Macromolecules comprise a growing group of new pharmaceutical products with the potential to treat diseases that heretofore have had no effective therapeutic options.
To date, the therapeutic application of these drugs has been limited because they are effective only when administered parenterally.
Since the discovery of insulin and heparin in the early 1900s, there has been keen interest in solving the problem of orally delivering macromolecules safely and effectively. Various approaches have been investigated including altering the intestinal membrane, targeting intestinal transport mechanisms, chemically altering the drug and carrier-assisted transport mechanisms.
To date, the most promising approach has been the carrier-assisted approach, which has advanced seven different macromolecules or highly charged small molecules human proof-of-concept testing.
The rapid integration of new technologies by the pharmaceutical industry has resulted in numerous breakthroughs in the discovery, development and manufacturing of pharmaceutical products. In particular, the commercial-scale production of high-purity recombinant proteins has resulted in important additions to treatment options for many large therapeutic areas. In addition to proteins, other macromolecules, such as the animal-derived mucopolysacharide heparins, have also seen dramatic growth as injectable pharmaceutical products. To date, macromolecules have been limited as therapeutics by the fact that they cannot be orally delivered. This article will address the current status and future possibilities of oral macromolecular drug delivery.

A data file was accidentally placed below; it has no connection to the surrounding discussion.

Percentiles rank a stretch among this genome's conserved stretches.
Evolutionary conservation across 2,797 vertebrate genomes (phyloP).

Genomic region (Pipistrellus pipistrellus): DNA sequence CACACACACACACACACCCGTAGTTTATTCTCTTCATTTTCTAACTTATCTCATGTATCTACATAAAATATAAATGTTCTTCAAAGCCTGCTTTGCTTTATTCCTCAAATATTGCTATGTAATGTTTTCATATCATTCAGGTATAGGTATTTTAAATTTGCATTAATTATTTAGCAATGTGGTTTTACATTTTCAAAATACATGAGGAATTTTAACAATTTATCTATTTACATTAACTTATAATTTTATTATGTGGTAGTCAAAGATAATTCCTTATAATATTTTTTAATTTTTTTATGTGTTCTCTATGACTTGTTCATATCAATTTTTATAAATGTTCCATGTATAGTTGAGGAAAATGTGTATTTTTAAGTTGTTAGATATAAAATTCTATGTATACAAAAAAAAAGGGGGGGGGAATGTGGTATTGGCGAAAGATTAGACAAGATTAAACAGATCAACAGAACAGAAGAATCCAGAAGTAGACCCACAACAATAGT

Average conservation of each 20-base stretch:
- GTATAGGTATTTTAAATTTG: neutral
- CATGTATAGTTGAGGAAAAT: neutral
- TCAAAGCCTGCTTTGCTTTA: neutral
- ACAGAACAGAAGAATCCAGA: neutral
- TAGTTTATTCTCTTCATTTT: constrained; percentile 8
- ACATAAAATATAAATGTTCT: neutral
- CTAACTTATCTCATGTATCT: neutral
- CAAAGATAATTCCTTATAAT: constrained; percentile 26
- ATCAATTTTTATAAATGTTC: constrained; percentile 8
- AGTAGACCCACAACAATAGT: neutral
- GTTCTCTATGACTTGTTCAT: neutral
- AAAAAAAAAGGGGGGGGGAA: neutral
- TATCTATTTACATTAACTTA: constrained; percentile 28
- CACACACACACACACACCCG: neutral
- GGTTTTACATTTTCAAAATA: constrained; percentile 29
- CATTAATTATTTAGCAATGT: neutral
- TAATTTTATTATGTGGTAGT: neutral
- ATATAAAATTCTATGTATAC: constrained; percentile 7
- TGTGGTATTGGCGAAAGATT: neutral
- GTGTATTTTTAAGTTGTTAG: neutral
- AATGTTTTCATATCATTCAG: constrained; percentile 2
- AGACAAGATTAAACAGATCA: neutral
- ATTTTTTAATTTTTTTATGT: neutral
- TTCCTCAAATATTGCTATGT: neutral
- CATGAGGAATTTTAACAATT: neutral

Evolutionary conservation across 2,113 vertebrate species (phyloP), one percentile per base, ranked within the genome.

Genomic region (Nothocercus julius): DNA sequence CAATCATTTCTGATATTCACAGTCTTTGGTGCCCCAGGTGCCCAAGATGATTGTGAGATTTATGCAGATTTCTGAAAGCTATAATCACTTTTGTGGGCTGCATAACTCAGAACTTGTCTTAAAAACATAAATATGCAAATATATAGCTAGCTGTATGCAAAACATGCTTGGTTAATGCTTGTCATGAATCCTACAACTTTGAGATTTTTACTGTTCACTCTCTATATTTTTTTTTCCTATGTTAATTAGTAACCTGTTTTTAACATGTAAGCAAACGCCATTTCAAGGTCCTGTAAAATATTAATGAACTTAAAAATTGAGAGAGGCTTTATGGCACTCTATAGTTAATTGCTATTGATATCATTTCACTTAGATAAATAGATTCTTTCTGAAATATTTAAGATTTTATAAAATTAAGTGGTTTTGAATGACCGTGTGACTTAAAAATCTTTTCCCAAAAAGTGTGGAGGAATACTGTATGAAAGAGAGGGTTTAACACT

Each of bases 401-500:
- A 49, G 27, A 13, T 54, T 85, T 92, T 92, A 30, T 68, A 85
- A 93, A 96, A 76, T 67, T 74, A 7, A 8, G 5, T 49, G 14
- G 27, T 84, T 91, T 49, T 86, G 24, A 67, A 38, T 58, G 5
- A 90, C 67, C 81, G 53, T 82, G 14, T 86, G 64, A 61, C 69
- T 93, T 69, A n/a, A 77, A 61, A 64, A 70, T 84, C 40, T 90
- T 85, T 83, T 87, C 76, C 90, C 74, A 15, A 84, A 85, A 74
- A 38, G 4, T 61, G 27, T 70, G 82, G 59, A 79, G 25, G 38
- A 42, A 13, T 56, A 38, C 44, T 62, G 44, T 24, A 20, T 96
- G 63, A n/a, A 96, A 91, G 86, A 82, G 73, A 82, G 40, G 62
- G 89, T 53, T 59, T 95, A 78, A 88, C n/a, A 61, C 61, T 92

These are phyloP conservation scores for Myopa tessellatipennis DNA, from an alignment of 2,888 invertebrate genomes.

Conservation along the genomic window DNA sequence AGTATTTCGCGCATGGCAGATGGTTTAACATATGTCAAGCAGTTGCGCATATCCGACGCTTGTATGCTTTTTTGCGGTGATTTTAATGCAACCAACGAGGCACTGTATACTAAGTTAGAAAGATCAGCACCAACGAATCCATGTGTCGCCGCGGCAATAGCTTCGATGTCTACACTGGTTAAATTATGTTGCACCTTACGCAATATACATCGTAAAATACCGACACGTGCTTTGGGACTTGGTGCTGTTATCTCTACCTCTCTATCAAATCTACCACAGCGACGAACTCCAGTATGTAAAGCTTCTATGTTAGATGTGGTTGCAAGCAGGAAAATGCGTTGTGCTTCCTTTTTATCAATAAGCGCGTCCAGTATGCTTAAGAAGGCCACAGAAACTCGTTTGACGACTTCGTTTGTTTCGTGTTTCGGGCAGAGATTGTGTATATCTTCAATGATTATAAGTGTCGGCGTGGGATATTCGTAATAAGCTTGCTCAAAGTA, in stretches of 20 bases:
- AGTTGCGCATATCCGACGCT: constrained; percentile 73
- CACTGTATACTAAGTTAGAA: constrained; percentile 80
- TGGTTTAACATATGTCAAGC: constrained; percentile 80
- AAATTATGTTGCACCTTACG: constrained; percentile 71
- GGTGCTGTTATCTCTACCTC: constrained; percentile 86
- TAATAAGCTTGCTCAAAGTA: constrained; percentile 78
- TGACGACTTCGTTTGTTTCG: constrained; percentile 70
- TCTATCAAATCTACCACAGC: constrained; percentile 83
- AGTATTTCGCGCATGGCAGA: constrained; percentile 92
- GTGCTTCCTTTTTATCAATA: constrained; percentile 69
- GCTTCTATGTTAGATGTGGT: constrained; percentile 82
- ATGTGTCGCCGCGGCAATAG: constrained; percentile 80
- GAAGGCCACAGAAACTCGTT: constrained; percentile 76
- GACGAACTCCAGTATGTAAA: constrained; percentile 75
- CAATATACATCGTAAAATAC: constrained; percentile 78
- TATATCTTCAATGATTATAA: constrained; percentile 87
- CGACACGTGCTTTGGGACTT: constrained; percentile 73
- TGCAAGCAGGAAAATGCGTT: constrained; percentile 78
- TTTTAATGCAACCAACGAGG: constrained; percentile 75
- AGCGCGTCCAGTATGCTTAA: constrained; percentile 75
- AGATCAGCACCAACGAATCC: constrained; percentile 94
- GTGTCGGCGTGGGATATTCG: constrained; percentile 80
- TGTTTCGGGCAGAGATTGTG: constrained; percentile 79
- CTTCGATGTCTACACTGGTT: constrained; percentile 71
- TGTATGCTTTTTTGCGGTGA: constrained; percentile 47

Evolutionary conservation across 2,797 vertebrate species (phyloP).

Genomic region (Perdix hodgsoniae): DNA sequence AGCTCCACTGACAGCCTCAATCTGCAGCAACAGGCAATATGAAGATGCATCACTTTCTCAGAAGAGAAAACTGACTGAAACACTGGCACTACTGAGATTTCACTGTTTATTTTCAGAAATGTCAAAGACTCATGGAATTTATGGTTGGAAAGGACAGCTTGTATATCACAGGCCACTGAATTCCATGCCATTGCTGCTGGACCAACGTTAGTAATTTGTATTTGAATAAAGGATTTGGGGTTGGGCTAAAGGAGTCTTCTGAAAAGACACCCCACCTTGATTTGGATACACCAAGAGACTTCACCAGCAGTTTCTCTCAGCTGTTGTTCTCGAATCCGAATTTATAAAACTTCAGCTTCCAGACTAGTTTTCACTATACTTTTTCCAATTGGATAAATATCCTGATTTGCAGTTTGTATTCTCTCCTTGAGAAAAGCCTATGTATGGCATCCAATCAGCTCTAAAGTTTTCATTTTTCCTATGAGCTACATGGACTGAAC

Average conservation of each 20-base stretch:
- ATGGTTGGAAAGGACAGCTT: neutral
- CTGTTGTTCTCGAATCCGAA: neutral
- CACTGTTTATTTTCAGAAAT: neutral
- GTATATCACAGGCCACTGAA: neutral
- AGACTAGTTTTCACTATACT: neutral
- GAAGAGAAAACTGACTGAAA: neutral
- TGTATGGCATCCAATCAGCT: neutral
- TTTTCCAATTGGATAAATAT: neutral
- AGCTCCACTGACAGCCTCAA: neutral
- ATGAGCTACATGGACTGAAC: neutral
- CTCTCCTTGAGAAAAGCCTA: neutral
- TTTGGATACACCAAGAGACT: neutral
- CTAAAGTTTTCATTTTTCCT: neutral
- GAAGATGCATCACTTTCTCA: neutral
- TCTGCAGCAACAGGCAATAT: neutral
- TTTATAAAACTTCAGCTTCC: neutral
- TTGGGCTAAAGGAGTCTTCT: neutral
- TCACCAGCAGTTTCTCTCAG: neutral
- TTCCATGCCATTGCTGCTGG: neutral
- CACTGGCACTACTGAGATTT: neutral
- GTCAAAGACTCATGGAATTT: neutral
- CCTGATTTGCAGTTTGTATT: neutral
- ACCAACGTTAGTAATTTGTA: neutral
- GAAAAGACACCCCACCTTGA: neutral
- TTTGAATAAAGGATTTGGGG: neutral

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The extent to which a drug becomes available in the bloodstream, or at the target tissue, after administration.
The extent of insolubility in water or resistance to hydration of a molecule or chemical entity.
The extent of solubility in water or the ability to be hydrated of a molecule or chemical entity.
The process by which polarized cells transport certain molecules by engulfing them into vesicles that are released at the opposite side of the cells.
Epithelial cells that form the gastrointestinal wall.
- TIGHT JUNCTION
An intercellular junction that seals together adjacent epithelial cells, preventing the passage of substances through the spaces in between cells.
- FUNCTIONAL GROUP
A chemical group with specific properties attached to a molecule.
The way in which drugs are absorbed, distributed, localized in tissues, metabolized and excreted over a period of time.
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Goldberg, M., Gomez-Orellana, I. Challenges for the oral delivery of macromolecules. Nat Rev Drug Discov 2, 289–295 (2003). https://doi.org/10.1038/nrd1067
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